Effect of skin barrier therapy on neonatal mortality rates in preterm infants in bangladesh: A randomized, controlled, clinical trial

Gary L. Darmstadt, Samir K. Saha, A. S.M.Nawshad Uddin Ahmed, Saifuddin Ahmed, M. A.K.Azad Chowdhury, Paul A. Law, Rebecca E. Rosenberg, Robert E. Black, Mathuram Santosham

Research output: Contribution to journalArticle

Abstract

Objective. Skin barrier therapy during the neonatal period, when the skin barrier is most highly compromised and the risk of death is greatest, has been shown to have a number of potential benefits, including reduced risk of nosocomial sepsis. Topical application of emollients that augment skin barrier function was evaluated as a strategy for improving survival rates among hospitalized preterm infants in Bangladesh. Methods. A prospective, randomized, controlled, clinical trial was conducted in the special care nursery at Dhaka Shishu (Children) Hospital, the largest tertiary care children's hospital in Bangladesh. Preterm infants (gestational age: ≤33 weeks; N = 497) received daily topical applications of sunflower seed oil or Aquaphor ointment. Neonatal mortality rates were compared in an intent-to-treat analysis with a control group that did not receive emollient therapy. Results. Treatment with sunflower seed oil resulted in a statistically significant 26% reduction in mortality rates, compared with infants not receiving topical emollient therapy. Aquaphor therapy also significantly reduced mortality rates, by 32%. Conclusions. Topical therapy with skin barrier-enhancing emollients improved survival rates among preterm hospitalized infants in Bangladesh. This study provides strong evidence for the implementation of topical therapy for high-risk preterm neonates in developing countries. Copyright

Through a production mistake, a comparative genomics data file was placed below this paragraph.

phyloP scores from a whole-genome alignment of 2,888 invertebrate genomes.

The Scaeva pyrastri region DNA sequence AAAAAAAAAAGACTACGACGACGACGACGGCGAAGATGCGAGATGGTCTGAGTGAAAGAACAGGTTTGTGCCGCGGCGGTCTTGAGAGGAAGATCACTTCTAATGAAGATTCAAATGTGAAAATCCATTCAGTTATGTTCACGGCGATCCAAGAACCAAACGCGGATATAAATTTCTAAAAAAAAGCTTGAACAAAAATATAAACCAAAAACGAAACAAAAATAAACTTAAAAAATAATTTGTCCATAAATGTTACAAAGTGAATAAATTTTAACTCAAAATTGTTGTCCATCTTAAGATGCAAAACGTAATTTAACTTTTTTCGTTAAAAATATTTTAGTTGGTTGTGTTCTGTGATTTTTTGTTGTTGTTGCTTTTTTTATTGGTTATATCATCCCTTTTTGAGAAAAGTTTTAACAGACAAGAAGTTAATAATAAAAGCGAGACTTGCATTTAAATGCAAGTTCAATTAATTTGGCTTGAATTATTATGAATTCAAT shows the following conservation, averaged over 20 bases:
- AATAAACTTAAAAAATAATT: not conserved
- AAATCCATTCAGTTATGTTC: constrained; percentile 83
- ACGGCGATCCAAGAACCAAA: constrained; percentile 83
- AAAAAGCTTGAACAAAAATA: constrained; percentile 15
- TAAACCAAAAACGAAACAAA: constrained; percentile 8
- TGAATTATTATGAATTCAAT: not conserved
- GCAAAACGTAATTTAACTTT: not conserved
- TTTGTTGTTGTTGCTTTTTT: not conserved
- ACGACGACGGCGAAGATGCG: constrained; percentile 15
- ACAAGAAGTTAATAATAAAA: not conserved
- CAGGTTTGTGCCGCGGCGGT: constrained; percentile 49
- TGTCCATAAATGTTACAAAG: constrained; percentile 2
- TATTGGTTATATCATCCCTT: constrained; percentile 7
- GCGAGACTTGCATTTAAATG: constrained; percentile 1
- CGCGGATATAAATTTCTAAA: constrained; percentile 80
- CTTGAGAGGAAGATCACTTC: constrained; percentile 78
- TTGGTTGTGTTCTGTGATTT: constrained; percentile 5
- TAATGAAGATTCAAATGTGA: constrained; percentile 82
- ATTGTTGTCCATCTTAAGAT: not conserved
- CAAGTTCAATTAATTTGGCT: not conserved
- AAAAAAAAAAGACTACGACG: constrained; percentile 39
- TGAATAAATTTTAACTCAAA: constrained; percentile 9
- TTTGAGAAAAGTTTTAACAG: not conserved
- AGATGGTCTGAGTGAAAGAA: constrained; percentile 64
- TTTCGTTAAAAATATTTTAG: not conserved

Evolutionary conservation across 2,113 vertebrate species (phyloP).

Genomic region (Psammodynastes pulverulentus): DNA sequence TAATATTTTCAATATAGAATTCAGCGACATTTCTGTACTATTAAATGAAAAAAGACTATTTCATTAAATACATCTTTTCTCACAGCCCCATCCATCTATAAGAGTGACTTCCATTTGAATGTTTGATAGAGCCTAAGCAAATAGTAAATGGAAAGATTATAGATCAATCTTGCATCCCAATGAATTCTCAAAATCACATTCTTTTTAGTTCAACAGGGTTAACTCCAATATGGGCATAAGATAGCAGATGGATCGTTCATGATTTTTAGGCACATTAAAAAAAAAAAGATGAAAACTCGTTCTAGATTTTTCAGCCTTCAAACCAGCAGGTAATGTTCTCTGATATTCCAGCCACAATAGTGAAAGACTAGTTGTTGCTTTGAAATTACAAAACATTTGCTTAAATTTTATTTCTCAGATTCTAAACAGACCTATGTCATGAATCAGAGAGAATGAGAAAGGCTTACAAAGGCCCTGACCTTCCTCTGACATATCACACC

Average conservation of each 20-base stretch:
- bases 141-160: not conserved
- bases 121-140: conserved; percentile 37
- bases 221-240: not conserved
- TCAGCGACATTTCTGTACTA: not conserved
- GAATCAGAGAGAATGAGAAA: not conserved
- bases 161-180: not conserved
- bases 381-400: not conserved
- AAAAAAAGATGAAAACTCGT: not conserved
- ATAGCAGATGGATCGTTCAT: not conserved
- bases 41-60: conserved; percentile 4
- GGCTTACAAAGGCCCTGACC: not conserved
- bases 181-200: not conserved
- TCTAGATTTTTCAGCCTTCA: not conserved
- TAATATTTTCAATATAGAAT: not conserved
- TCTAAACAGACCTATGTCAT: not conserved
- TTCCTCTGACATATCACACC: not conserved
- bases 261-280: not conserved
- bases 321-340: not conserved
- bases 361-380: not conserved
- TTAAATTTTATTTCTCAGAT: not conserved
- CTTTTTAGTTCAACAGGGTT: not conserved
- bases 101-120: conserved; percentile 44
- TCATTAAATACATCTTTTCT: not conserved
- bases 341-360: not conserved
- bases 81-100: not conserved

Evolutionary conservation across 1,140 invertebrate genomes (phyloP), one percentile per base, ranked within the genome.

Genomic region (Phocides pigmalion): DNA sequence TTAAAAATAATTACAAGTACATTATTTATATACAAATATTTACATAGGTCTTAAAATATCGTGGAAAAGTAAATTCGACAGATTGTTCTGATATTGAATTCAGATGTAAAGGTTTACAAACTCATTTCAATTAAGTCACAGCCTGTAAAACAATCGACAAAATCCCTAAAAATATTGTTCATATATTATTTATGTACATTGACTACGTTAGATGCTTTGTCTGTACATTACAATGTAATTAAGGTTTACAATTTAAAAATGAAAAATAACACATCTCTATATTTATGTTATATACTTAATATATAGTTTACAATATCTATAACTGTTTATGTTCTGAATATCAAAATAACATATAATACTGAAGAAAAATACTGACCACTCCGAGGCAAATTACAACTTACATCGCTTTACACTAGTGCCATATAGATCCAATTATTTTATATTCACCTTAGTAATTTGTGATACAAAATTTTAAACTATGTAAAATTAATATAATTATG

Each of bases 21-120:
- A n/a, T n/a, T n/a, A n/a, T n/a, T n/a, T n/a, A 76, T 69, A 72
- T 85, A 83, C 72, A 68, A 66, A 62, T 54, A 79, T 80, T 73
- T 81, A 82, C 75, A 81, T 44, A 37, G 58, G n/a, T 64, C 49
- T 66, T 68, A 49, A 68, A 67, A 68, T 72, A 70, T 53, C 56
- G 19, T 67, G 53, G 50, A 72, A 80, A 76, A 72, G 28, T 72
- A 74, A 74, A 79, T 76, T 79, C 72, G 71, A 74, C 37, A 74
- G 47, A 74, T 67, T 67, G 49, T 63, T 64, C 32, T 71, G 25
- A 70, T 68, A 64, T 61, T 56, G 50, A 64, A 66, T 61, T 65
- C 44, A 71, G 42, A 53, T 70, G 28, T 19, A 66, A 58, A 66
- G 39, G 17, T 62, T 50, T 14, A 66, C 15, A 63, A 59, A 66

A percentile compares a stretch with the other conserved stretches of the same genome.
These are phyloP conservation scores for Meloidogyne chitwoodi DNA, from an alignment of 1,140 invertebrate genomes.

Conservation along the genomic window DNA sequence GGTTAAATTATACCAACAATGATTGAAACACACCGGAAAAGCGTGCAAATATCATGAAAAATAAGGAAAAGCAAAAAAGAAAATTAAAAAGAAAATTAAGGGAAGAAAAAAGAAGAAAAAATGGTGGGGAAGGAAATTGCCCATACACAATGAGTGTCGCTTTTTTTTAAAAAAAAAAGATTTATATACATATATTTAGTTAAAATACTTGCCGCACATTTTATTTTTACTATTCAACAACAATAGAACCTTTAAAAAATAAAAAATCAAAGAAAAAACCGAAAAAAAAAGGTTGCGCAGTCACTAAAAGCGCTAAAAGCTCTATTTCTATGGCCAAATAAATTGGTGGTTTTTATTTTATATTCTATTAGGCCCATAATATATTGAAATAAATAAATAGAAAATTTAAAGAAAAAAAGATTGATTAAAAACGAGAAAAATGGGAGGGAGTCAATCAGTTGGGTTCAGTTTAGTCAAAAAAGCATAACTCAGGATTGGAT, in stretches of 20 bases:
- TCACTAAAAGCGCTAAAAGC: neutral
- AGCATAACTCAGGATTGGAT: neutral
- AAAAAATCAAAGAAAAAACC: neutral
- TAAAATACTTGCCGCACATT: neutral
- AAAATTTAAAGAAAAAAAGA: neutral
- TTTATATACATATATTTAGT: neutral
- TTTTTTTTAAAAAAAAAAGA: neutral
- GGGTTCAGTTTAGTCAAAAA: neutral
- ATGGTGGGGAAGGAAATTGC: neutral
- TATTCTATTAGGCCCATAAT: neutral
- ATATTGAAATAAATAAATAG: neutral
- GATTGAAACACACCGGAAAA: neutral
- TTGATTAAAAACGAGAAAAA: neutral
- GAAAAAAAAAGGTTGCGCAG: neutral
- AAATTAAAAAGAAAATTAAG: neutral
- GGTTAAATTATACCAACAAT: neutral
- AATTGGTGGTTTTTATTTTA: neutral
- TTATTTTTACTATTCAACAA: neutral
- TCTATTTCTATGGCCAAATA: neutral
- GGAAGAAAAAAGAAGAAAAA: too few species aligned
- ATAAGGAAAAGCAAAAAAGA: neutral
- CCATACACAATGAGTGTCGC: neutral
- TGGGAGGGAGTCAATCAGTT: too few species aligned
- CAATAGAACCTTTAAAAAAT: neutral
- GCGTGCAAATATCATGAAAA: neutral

Original languageEnglish (US)
Pages (from-to)522-529
Number of pages8
JournalPediatrics
Volume121
Issue number3
DOIs
StatePublished - Mar 1 2008

Keywords

  • Developing country
  • Emollient
  • Low birth weight
  • Mortality
  • Preterm

ASJC Scopus subject areas

  • Pediatrics, Perinatology, and Child Health

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